Photo credit: Nati Harnik/AP Images

Nebraska player Michael Rose-Ivey held a press conference yesterday and discussed the litany of slurs, threats, and condemnations he and two of his teammates had heard from fans after they kneeled during the national anthem before the Huskers’ game this weekend. Unsurprisingly, there are higher-ups involved who feel that Rose-Ivey and his colleagues were the truly “disrespectful” ones.

Governor Pete Ricketts called the protests “disgraceful and disrespectful” in his radio show, but has yet to respond to Rose-Ivey’s request for a debate. Hal Daub, former Omaha mayor and U.S. Congressman, is a regent at the university and he went a step further, saying that Rose-Ivey, Mohamed Barry, and DaiShon Neal should all be kicked off the team. Daub spoke to the Lincoln Journal Star, and would you believe it, he’s mad:

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Earlier Tuesday, an NU regent said Huskers Michael Rose-Ivey, DaiShon Neal and Mohamed Barry, the three players who chose to kneel as the national anthem was performed Saturday at Northwestern, demonstrated “poor judgment” and offensive behavior.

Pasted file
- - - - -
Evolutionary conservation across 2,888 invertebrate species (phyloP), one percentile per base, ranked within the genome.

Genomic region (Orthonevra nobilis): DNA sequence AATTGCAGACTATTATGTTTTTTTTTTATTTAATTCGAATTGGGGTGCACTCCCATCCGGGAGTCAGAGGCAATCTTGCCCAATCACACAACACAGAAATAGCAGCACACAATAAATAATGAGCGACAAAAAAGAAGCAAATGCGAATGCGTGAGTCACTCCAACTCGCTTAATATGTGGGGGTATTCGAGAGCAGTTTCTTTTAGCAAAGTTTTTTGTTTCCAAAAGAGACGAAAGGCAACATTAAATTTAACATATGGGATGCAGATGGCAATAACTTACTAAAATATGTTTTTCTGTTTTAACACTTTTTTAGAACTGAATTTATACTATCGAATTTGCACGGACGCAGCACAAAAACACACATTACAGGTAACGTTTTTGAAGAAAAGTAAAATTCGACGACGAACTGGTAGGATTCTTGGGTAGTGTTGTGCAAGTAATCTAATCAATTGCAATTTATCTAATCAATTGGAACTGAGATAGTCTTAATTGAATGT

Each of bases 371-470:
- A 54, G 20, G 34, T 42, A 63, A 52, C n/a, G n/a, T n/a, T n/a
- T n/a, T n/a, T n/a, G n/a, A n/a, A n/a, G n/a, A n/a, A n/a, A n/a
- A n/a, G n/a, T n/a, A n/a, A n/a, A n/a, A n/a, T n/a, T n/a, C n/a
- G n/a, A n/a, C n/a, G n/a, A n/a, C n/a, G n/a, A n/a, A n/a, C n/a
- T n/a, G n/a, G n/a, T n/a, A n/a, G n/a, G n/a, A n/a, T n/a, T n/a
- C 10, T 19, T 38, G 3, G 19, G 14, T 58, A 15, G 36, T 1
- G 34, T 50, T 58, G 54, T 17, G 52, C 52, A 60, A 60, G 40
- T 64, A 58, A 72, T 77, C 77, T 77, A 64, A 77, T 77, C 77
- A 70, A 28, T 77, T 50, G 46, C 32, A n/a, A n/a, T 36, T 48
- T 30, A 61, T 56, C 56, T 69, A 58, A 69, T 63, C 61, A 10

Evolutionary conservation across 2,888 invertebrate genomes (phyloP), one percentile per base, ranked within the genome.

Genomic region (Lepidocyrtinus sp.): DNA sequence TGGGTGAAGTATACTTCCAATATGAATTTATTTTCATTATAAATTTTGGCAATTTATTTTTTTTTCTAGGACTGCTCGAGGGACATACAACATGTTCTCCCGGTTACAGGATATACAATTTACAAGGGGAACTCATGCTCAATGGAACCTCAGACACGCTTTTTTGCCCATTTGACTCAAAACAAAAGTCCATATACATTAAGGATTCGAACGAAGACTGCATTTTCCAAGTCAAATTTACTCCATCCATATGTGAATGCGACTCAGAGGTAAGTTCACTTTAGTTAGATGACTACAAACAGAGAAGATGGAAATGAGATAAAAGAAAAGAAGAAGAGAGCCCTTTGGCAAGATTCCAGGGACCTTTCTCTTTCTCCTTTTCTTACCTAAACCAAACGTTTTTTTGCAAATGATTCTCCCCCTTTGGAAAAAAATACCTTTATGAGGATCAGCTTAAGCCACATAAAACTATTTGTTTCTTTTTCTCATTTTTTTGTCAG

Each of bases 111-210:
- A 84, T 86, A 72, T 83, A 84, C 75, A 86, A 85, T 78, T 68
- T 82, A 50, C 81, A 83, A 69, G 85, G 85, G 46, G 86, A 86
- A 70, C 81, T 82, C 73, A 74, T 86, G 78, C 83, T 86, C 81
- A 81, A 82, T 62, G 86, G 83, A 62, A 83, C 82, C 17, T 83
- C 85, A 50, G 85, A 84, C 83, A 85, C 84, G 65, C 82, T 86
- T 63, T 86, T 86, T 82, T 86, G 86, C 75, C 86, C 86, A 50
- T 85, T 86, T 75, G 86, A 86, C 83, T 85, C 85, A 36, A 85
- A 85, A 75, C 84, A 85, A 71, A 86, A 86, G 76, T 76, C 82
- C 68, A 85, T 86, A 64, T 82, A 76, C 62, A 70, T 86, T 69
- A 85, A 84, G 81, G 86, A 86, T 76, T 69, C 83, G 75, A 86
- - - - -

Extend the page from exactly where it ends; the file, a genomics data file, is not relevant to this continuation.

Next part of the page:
Regent Hal Daub of Omaha, who served two years in Korea during the Vietnam War-era, and a former Omaha mayor, said that student-athletes at NU “are not supposed to do things that create disparagement or negative implications.”

“It’s a free country,” Daub told the Journal Star on Tuesday. “They don’t have to play football for the university either.

“They know better, and they had better be kicked off the team.”

Ah, the good ole “If you don’t like racism, you can always leave!!!” argument.

“They won’t take the risk to exhibit their free speech in a way that places their circumstance in jeopardy, so let them get out of uniform and do their protesting on somebody else’s nickel,” he said.

“Those publicity seeking athletes ought to rethink the forum in which they chose to issue their personal views at the expense of everyone else.”

It’s worth pointing out that other members of the Nebraska hierarchy have been supportive of the protests. Another regent said that he, “[applauds] what they did.” The university’s president himself said that he “completely opposes” hampering the players’ ability to protest how they want. After the Journal Star published their initial article on the matter, Daub apparently called them and tried to tell them he never said a thing he clearly said.

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Daub later denied saying that the players should be removed from the team in a phone call to the Journal Star, but stood by his other comments on the players.

I dunno, lying seems to be pretty disrespectful to me.

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[Lincoln Journal Star]